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Trump's Space Force Starts the Important Work: Picking Logos

Space Force Logos
The Trump Make America Great Again Committee is asking its supporters to vote on a logo for the Space Force. (Image credit: Trump Make America Great Again Committee)

If the United States creates a Space Force, what should its logo look like?

Shortly after Vice President Mike Pence revealed detailed plans for the creation of a sixth branch of the U.S. military on Thursday (Aug. 9), a political action committee (PAC) called "Trump Make America Great Again Committee" — which is part of Donald Trump's 2020 presidential campaign — sent out a mass email asking its supporters to vote on a new logo.

The PAC email features six logos made to look like mission patches, one of which is almost identical to NASA's official logo. Rockets and other spaceships adorn the other five logos. One logo seems to imply that the Space Force is going to Mars, with the phrase "Mars awaits."

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During his speech at the Pentagon on Thursday, Pence said the Trump administration is hoping to instate a Space Force by 2020. Whether the United States is really "going to have the Space Force" has yet to be determined, because only Congress has the authority to establish a new branch of the military. But that hasn't stopped Trump's campaign from attempting to monetize the idea.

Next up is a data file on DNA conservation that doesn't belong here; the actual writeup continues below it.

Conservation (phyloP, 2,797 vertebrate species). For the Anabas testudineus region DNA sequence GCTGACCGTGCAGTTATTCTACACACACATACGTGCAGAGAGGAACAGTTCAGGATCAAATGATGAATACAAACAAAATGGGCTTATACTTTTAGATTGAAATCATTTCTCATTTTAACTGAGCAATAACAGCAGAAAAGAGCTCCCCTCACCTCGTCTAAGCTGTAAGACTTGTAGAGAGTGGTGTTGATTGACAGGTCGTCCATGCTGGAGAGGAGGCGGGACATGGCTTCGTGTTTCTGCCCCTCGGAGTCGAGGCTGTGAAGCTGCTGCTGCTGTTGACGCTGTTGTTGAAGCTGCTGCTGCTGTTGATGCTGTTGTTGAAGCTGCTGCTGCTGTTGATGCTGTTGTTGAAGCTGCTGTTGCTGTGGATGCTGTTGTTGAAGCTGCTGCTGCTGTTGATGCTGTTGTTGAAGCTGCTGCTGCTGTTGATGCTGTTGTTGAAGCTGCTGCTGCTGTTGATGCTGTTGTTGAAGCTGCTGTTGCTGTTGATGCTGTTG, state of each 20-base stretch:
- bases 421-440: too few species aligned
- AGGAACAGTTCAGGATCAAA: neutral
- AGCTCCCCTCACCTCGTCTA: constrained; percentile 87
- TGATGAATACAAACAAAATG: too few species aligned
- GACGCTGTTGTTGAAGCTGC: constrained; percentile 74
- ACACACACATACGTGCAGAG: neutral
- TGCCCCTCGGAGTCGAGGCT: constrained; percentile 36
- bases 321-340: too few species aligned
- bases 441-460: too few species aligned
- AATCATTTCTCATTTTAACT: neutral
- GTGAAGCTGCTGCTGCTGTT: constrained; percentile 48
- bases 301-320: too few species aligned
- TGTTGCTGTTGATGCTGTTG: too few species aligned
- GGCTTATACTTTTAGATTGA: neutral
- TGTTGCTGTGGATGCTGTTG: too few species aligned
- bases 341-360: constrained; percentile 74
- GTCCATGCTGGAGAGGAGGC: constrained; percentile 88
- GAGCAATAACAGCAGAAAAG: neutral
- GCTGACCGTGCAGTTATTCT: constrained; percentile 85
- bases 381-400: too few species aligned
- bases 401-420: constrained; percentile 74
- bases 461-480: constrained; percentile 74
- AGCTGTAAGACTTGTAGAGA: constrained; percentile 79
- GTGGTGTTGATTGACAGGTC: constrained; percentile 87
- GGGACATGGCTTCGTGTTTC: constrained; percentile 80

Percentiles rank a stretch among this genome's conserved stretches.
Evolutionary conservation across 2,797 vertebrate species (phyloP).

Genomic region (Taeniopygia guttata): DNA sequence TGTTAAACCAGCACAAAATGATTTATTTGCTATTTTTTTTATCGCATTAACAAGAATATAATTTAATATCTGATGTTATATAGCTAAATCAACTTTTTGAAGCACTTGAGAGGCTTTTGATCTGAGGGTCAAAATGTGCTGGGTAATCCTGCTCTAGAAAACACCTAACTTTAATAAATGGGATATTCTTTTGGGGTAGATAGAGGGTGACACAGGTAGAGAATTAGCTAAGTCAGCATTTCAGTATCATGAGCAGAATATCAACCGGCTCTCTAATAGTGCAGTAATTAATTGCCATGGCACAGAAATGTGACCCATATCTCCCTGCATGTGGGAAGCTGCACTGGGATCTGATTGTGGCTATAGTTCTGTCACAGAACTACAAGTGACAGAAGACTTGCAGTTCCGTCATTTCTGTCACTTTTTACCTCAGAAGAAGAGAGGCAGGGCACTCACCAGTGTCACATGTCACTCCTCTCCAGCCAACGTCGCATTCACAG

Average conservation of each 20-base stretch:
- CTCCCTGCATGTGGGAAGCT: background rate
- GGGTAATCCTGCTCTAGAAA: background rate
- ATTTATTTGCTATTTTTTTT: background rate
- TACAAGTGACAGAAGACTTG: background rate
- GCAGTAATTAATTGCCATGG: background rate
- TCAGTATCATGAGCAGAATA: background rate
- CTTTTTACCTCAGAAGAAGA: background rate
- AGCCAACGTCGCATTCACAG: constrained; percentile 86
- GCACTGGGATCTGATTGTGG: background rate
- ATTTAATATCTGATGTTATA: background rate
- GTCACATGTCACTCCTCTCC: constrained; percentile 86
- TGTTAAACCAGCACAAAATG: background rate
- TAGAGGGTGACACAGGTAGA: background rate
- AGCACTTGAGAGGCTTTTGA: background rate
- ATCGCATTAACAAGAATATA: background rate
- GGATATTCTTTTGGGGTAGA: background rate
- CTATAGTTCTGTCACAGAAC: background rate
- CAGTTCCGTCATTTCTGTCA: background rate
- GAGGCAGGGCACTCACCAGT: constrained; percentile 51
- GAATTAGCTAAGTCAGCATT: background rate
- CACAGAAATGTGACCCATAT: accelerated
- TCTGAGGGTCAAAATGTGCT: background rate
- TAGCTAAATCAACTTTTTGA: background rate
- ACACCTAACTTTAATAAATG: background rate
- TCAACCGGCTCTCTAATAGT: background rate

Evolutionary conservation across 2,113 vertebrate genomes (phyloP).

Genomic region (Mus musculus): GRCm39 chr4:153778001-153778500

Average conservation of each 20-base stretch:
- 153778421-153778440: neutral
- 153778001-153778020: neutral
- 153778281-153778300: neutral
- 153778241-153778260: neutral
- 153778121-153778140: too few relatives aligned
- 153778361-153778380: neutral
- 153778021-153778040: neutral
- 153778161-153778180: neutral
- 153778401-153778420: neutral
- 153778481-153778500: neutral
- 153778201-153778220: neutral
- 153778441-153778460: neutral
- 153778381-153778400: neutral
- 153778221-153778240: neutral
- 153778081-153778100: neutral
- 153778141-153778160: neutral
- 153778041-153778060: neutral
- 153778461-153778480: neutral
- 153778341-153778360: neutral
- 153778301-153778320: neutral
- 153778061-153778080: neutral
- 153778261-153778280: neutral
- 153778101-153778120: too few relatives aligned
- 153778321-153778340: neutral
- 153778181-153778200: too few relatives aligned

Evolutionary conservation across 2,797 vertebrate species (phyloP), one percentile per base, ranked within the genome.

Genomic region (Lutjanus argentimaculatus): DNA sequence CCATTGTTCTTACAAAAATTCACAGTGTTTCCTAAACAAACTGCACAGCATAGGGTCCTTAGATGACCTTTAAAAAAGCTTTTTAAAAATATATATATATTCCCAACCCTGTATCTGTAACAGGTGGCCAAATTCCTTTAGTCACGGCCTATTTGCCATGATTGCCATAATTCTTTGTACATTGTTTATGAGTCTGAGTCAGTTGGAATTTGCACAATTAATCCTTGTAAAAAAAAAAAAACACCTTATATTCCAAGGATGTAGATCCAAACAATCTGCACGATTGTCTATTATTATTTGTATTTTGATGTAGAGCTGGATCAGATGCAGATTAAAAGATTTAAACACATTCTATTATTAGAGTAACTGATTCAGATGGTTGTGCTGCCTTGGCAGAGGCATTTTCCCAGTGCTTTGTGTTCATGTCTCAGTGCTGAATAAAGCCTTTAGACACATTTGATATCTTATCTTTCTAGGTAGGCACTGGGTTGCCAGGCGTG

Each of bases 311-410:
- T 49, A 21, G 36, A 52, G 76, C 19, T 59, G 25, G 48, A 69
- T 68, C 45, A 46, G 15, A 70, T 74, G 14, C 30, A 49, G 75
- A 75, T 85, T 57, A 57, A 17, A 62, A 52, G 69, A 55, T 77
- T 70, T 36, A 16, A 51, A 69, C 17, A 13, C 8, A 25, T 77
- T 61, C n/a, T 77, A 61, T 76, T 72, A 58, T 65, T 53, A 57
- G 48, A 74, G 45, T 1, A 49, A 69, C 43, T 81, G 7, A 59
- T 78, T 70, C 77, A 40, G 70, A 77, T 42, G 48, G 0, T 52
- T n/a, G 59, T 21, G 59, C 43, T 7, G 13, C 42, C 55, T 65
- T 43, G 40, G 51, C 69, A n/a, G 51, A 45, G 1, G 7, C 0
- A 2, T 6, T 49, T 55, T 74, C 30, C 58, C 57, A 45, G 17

"As a way to celebrate President Trump's huge announcement, our campaign will be selling a new line of gear," the PAC wrote in the email to its supporters. "But first we have to make a final decision on the design we will use to commemorate President Trump's new Space Force — and he wants YOU to have a say."

Only Trump's campaign donors can officially vote for a logo via the email sent directly from the Trump Make America Great Again Committee. 

Email Hanneke Weitering at or follow her @hannekescience. Follow us @Spacedotcom, Facebook and Google+. Original article on

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Hanneke Weitering

SPACE.COM ASSOCIATE EDITOR — Hanneke joined the team at in August 2016 as a staff writer and producer. She has previously written for Scholastic, MedPage Today, Scienceline and Oak Ridge National Lab. After studying physics at the University of Tennessee in her home town of Knoxville, she earned her graduate degree in Science, Health and Environmental Reporting (SHERP) from New York University.